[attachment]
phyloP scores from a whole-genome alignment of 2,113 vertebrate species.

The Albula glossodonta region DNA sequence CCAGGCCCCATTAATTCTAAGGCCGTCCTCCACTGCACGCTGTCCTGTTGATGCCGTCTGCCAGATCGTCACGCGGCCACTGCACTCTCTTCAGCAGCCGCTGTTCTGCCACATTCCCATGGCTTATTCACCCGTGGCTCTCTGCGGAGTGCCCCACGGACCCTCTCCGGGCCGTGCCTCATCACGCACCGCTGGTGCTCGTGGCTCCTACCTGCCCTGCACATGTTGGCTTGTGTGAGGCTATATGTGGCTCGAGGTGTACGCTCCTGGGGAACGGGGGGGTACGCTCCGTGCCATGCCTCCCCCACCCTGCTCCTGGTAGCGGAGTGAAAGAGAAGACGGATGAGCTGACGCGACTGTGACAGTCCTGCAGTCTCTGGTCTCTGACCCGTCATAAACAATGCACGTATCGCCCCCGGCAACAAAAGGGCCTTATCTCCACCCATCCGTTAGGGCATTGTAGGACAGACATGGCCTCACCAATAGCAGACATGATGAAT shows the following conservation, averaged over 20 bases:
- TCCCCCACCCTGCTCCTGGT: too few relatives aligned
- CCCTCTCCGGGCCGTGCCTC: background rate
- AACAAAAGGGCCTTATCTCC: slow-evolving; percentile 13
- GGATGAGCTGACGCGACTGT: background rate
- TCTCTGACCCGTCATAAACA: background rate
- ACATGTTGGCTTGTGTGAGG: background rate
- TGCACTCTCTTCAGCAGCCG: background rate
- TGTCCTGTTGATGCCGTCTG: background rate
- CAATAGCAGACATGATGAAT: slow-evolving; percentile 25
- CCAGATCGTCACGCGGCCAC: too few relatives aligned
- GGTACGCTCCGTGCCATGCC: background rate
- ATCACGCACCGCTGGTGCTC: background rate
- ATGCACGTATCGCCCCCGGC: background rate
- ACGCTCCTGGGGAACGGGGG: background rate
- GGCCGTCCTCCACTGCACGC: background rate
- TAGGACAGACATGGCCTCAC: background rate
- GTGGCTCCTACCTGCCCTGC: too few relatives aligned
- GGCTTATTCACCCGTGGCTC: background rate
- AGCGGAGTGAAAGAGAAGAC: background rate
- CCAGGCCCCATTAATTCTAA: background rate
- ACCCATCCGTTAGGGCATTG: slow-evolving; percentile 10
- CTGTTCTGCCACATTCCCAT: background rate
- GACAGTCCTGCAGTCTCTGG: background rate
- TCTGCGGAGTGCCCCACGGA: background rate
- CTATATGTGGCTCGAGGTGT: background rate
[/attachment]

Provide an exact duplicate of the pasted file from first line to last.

phyloP scores from a whole-genome alignment of 2,113 vertebrate species.

The Albula glossodonta region DNA sequence CCAGGCCCCATTAATTCTAAGGCCGTCCTCCACTGCACGCTGTCCTGTTGATGCCGTCTGCCAGATCGTCACGCGGCCACTGCACTCTCTTCAGCAGCCGCTGTTCTGCCACATTCCCATGGCTTATTCACCCGTGGCTCTCTGCGGAGTGCCCCACGGACCCTCTCCGGGCCGTGCCTCATCACGCACCGCTGGTGCTCGTGGCTCCTACCTGCCCTGCACATGTTGGCTTGTGTGAGGCTATATGTGGCTCGAGGTGTACGCTCCTGGGGAACGGGGGGGTACGCTCCGTGCCATGCCTCCCCCACCCTGCTCCTGGTAGCGGAGTGAAAGAGAAGACGGATGAGCTGACGCGACTGTGACAGTCCTGCAGTCTCTGGTCTCTGACCCGTCATAAACAATGCACGTATCGCCCCCGGCAACAAAAGGGCCTTATCTCCACCCATCCGTTAGGGCATTGTAGGACAGACATGGCCTCACCAATAGCAGACATGATGAAT shows the following conservation, averaged over 20 bases:
- TCCCCCACCCTGCTCCTGGT: too few relatives aligned
- CCCTCTCCGGGCCGTGCCTC: background rate
- AACAAAAGGGCCTTATCTCC: slow-evolving; percentile 13
- GGATGAGCTGACGCGACTGT: background rate
- TCTCTGACCCGTCATAAACA: background rate
- ACATGTTGGCTTGTGTGAGG: background rate
- TGCACTCTCTTCAGCAGCCG: background rate
- TGTCCTGTTGATGCCGTCTG: background rate
- CAATAGCAGACATGATGAAT: slow-evolving; percentile 25
- CCAGATCGTCACGCGGCCAC: too few relatives aligned
- GGTACGCTCCGTGCCATGCC: background rate
- ATCACGCACCGCTGGTGCTC: background rate
- ATGCACGTATCGCCCCCGGC: background rate
- ACGCTCCTGGGGAACGGGGG: background rate
- GGCCGTCCTCCACTGCACGC: background rate
- TAGGACAGACATGGCCTCAC: background rate
- GTGGCTCCTACCTGCCCTGC: too few relatives aligned
- GGCTTATTCACCCGTGGCTC: background rate
- AGCGGAGTGAAAGAGAAGAC: background rate
- CCAGGCCCCATTAATTCTAA: background rate
- ACCCATCCGTTAGGGCATTG: slow-evolving; percentile 10
- CTGTTCTGCCACATTCCCAT: background rate
- GACAGTCCTGCAGTCTCTGG: background rate
- TCTGCGGAGTGCCCCACGGA: background rate
- CTATATGTGGCTCGAGGTGT: background rate